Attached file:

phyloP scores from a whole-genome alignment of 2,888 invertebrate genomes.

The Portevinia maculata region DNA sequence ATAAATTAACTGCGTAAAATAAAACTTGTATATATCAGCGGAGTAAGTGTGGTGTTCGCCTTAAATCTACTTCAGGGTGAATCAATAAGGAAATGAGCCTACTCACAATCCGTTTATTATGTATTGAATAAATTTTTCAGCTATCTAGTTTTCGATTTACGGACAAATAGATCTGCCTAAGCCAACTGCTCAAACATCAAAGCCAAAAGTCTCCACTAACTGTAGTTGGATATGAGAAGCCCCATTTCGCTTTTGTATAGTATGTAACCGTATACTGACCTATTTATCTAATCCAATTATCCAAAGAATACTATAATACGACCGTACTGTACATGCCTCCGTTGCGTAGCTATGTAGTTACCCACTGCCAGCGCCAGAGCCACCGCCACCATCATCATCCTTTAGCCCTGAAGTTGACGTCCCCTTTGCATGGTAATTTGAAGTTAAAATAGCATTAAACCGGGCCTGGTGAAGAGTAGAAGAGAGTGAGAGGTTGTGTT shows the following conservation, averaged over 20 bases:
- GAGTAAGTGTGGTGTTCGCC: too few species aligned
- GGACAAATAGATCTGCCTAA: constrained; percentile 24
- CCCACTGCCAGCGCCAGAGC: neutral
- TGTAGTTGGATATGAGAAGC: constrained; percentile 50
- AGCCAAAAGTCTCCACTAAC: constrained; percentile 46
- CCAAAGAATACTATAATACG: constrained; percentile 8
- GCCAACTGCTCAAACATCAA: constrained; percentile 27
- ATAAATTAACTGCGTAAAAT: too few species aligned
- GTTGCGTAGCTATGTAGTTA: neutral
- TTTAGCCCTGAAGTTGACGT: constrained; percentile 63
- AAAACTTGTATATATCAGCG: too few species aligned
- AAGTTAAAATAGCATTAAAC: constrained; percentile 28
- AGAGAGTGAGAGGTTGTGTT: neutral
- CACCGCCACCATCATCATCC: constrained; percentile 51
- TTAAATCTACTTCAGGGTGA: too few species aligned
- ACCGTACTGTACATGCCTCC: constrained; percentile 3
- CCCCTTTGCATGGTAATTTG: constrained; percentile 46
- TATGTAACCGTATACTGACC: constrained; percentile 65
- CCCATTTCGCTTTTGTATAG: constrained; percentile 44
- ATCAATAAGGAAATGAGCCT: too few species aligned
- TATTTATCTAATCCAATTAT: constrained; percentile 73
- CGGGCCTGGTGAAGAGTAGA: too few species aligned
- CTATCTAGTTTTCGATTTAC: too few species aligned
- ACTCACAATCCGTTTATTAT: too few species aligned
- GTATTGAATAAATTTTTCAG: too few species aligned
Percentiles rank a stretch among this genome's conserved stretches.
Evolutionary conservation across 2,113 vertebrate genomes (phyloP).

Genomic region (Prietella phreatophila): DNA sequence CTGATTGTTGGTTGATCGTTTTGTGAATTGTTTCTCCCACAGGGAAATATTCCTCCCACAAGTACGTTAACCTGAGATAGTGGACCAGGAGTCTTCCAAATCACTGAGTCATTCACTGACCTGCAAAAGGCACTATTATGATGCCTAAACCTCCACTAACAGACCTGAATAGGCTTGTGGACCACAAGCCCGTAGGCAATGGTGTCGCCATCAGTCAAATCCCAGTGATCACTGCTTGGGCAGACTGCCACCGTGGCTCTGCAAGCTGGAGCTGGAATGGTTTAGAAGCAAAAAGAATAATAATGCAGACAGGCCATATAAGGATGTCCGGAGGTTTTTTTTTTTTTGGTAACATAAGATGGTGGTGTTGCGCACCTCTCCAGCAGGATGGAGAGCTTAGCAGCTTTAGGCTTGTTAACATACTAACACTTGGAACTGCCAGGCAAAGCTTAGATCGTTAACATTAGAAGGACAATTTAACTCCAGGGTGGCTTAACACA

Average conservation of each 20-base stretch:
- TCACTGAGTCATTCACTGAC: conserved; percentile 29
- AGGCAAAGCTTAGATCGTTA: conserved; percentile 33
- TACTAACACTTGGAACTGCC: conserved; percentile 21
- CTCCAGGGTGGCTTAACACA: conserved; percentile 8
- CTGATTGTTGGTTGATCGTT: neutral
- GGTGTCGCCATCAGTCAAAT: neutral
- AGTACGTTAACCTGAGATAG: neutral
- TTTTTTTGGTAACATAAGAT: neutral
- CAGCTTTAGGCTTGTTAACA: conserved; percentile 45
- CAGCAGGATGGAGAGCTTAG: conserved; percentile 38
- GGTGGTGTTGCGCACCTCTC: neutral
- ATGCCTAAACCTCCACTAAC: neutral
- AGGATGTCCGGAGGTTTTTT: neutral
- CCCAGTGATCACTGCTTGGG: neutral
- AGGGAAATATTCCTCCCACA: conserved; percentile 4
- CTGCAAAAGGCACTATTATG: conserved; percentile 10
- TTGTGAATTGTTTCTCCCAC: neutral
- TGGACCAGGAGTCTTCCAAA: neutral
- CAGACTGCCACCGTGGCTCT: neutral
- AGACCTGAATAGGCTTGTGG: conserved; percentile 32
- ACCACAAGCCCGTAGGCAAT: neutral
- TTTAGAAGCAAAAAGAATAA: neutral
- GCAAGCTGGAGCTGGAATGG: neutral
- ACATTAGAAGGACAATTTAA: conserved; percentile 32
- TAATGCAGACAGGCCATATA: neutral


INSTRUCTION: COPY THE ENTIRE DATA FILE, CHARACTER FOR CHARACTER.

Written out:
phyloP scores from a whole-genome alignment of 2,888 invertebrate genomes.

The Portevinia maculata region DNA sequence ATAAATTAACTGCGTAAAATAAAACTTGTATATATCAGCGGAGTAAGTGTGGTGTTCGCCTTAAATCTACTTCAGGGTGAATCAATAAGGAAATGAGCCTACTCACAATCCGTTTATTATGTATTGAATAAATTTTTCAGCTATCTAGTTTTCGATTTACGGACAAATAGATCTGCCTAAGCCAACTGCTCAAACATCAAAGCCAAAAGTCTCCACTAACTGTAGTTGGATATGAGAAGCCCCATTTCGCTTTTGTATAGTATGTAACCGTATACTGACCTATTTATCTAATCCAATTATCCAAAGAATACTATAATACGACCGTACTGTACATGCCTCCGTTGCGTAGCTATGTAGTTACCCACTGCCAGCGCCAGAGCCACCGCCACCATCATCATCCTTTAGCCCTGAAGTTGACGTCCCCTTTGCATGGTAATTTGAAGTTAAAATAGCATTAAACCGGGCCTGGTGAAGAGTAGAAGAGAGTGAGAGGTTGTGTT shows the following conservation, averaged over 20 bases:
- GAGTAAGTGTGGTGTTCGCC: too few species aligned
- GGACAAATAGATCTGCCTAA: constrained; percentile 24
- CCCACTGCCAGCGCCAGAGC: neutral
- TGTAGTTGGATATGAGAAGC: constrained; percentile 50
- AGCCAAAAGTCTCCACTAAC: constrained; percentile 46
- CCAAAGAATACTATAATACG: constrained; percentile 8
- GCCAACTGCTCAAACATCAA: constrained; percentile 27
- ATAAATTAACTGCGTAAAAT: too few species aligned
- GTTGCGTAGCTATGTAGTTA: neutral
- TTTAGCCCTGAAGTTGACGT: constrained; percentile 63
- AAAACTTGTATATATCAGCG: too few species aligned
- AAGTTAAAATAGCATTAAAC: constrained; percentile 28
- AGAGAGTGAGAGGTTGTGTT: neutral
- CACCGCCACCATCATCATCC: constrained; percentile 51
- TTAAATCTACTTCAGGGTGA: too few species aligned
- ACCGTACTGTACATGCCTCC: constrained; percentile 3
- CCCCTTTGCATGGTAATTTG: constrained; percentile 46
- TATGTAACCGTATACTGACC: constrained; percentile 65
- CCCATTTCGCTTTTGTATAG: constrained; percentile 44
- ATCAATAAGGAAATGAGCCT: too few species aligned
- TATTTATCTAATCCAATTAT: constrained; percentile 73
- CGGGCCTGGTGAAGAGTAGA: too few species aligned
- CTATCTAGTTTTCGATTTAC: too few species aligned
- ACTCACAATCCGTTTATTAT: too few species aligned
- GTATTGAATAAATTTTTCAG: too few species aligned
Percentiles rank a stretch among this genome's conserved stretches.
Evolutionary conservation across 2,113 vertebrate genomes (phyloP).

Genomic region (Prietella phreatophila): DNA sequence CTGATTGTTGGTTGATCGTTTTGTGAATTGTTTCTCCCACAGGGAAATATTCCTCCCACAAGTACGTTAACCTGAGATAGTGGACCAGGAGTCTTCCAAATCACTGAGTCATTCACTGACCTGCAAAAGGCACTATTATGATGCCTAAACCTCCACTAACAGACCTGAATAGGCTTGTGGACCACAAGCCCGTAGGCAATGGTGTCGCCATCAGTCAAATCCCAGTGATCACTGCTTGGGCAGACTGCCACCGTGGCTCTGCAAGCTGGAGCTGGAATGGTTTAGAAGCAAAAAGAATAATAATGCAGACAGGCCATATAAGGATGTCCGGAGGTTTTTTTTTTTTTGGTAACATAAGATGGTGGTGTTGCGCACCTCTCCAGCAGGATGGAGAGCTTAGCAGCTTTAGGCTTGTTAACATACTAACACTTGGAACTGCCAGGCAAAGCTTAGATCGTTAACATTAGAAGGACAATTTAACTCCAGGGTGGCTTAACACA

Average conservation of each 20-base stretch:
- TCACTGAGTCATTCACTGAC: conserved; percentile 29
- AGGCAAAGCTTAGATCGTTA: conserved; percentile 33
- TACTAACACTTGGAACTGCC: conserved; percentile 21
- CTCCAGGGTGGCTTAACACA: conserved; percentile 8
- CTGATTGTTGGTTGATCGTT: neutral
- GGTGTCGCCATCAGTCAAAT: neutral
- AGTACGTTAACCTGAGATAG: neutral
- TTTTTTTGGTAACATAAGAT: neutral
- CAGCTTTAGGCTTGTTAACA: conserved; percentile 45
- CAGCAGGATGGAGAGCTTAG: conserved; percentile 38
- GGTGGTGTTGCGCACCTCTC: neutral
- ATGCCTAAACCTCCACTAAC: neutral
- AGGATGTCCGGAGGTTTTTT: neutral
- CCCAGTGATCACTGCTTGGG: neutral
- AGGGAAATATTCCTCCCACA: conserved; percentile 4
- CTGCAAAAGGCACTATTATG: conserved; percentile 10
- TTGTGAATTGTTTCTCCCAC: neutral
- TGGACCAGGAGTCTTCCAAA: neutral
- CAGACTGCCACCGTGGCTCT: neutral
- AGACCTGAATAGGCTTGTGG: conserved; percentile 32
- ACCACAAGCCCGTAGGCAAT: neutral
- TTTAGAAGCAAAAAGAATAA: neutral
- GCAAGCTGGAGCTGGAATGG: neutral
- ACATTAGAAGGACAATTTAA: conserved; percentile 32
- TAATGCAGACAGGCCATATA: neutral